Boddy, C. R. (2015b). Psychopathic leadership: A case study of a corporate psychopath CEO. Journal of Business Ethics. doi:10.1007/s10551-015-2908-6.

Psychopaths in higher positions of organisations are much higher concentrated than in the base population, around 4%.
Babiak, P., Neumann, C. S., & Hare, R. D. (2010). Corporate psychopathy: Talking the walk. Behavioral Sciences and the Law, 28, 174–193.

Psychopaths are a diverse group with primary and secondary characteristics. A subset present a positive selection factor for corporate careers.
Chiaburu, D. S., Munoz, G. J., & Gardner, R. G. (2013). How to spot a careerist early on: Psychopathy and exchange ideology as predictors of careerism. Journal of Business Ethics, 118, 473–486. DOI

Psychopaths are rare in the population, but 1% of all persons in organisations would be diagnosed as such.
Coid, J., Yang, M., Ullrich, S., Roberts, A., & Hare, R. D. (2009). Prevalence and correlates of psychopathic traits in the household population of Great Britain. International Journal of Law and Psychiatry, 32, 65–73.

Furnham, A., Richards, S. C., & Paulhus, D. L. (2013). The dark triad of personality: A 10 year review. Social and Personality Psychology Compass, 7, 199–216.

… we used a pool of over 2500 participants to assess the relation- ships between the Dark Triad traits and individual differences in mo- tives, …we have attempted to look under the hood of those high in the Dark Triad traits to understand what makes them tick, and in short, it appears to center on a desire for success, power, and social connection, depending on the trait.
Jonason, P. K., & Ferrell, J. D. (2016). Looking under the hood: The psychogenic motivational foundations of the dark triad. Personality and Individual Differences, 94, 324–331. DOI

The Dark Triad composite fully mediated the sex differences in the adoption of hard tactics but not soft tactics. The Dark Triad may facilitate the adoption of numerous tactics of influence independently but collectively may lead men more than women to adopt an aggressive or forceful style of interpersonal influence at the workplace.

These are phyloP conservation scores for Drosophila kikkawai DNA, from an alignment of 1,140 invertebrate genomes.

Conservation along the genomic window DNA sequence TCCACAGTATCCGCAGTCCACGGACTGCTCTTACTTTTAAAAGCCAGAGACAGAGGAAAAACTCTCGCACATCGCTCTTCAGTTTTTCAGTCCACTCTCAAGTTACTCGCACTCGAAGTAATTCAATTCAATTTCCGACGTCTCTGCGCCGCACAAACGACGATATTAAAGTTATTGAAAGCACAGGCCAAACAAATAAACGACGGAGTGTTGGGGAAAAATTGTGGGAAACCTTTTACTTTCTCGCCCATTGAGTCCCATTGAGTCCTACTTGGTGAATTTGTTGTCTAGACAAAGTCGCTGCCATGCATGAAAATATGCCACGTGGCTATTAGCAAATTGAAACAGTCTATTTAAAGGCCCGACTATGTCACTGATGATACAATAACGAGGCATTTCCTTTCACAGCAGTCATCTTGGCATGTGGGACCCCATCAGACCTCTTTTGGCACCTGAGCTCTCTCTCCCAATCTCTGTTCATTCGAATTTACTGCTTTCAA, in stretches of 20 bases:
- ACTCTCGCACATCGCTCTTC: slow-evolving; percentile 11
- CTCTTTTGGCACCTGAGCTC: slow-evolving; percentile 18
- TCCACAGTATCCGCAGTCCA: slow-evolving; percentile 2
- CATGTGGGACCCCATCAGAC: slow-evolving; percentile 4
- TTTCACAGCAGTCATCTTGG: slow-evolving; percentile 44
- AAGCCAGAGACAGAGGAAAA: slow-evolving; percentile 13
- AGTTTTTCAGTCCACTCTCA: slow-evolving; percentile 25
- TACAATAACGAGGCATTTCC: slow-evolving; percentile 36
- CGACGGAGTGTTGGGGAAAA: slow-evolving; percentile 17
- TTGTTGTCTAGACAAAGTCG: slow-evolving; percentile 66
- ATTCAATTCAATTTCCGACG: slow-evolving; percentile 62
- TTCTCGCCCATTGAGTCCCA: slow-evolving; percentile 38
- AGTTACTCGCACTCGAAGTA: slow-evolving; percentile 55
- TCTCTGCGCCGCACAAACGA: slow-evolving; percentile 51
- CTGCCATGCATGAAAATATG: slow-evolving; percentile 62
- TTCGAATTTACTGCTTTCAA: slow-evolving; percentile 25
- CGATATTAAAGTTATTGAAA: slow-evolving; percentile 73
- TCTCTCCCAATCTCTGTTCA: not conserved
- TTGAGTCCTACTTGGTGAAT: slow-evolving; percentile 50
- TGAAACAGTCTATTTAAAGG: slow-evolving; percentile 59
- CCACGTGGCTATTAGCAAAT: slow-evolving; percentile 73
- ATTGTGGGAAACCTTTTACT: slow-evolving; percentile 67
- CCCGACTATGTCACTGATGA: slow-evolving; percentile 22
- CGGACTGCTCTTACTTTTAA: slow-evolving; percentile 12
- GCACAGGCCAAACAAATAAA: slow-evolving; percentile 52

Psychopathy and Machiavellianism were correlated with adopting hard tactics […] collectively may lead men more than women to adopt an aggressive or forceful style of interpersonal influence at the workplace.
Jonason, P. K., Slomski, S., & Partyka, J. (2012). The dark triad at work: How toxic employees get their way. Personality and Individual Differences, 52, 449–453. DOI

…our study showed those high on the Dark Triad traits may structure their social environment through idealized career preferences.
Jonason, P. K., Wee, S., Li, N. P., & Jackson, C. (2014). Occupational niches and the dark triad traits. Personality and Individual Differences, 69, 119–123. DOI

These results indicate that, for our sample, the B-Scan 360 is a stronger predictor of employee attitudes than the three leadership styles comprising the Full-Range Leadership Model.
Mathieu, C., & Babiak, P. (2015). Tell me who you are, I’ll tell you how you lead: Beyond the full-range leadership model, the role of corporate psychopathy on employee attitudes. Personality and Individual Differences, 87, 8–12. DOI

Our results indicate psychopathy may be an underlying factor explaining abusive supervision which is detrimental to employee attitudes.
Mathieu, C., & Babiak, P. (2016). Corporate psychopathy and abusive subversion: Their influence on employees’ job satisfaction and turnover intentions. Personality and Individual Differences, 91, 102–106. DOI

[…] psychopathy often is considered the most toxic of the "types" that make up the Dark Triad of personality […] Overall, the results illustrate the effects of perceived psychopathic traits in supervisors on employee well-being and job-related attitudes.
Mathieu, C., Neumann, C. S., Hare, R. D., & Babiak, P. (2014). A dark side of leadership: Corporate psychopathy and its influence on employee well-being and job satisfaction. Personality and Individual Differences, 59, 83–88. DOI

The B-Scan 360 and all of its four factors were positively correlated with passive leadership (Laissez-Faire leadership) and negatively correlated with positive leadership (both Transactional and Transformational leadership). Furthermore, results revealed the same four-factor structure and good interrater reliability for the B-Scan 360 in this business sample as previously reported for a general population. Overall, the results provide additional support for the B-Scan 360 as a measure of psychopathic traits in corporate settings.
Mathieu, C., Neumann, C., Babiak, P., & Hare, R. D. (2015). Corporate psychopathy and the full-range leadership model. Assessment, 22, 267–278. DOI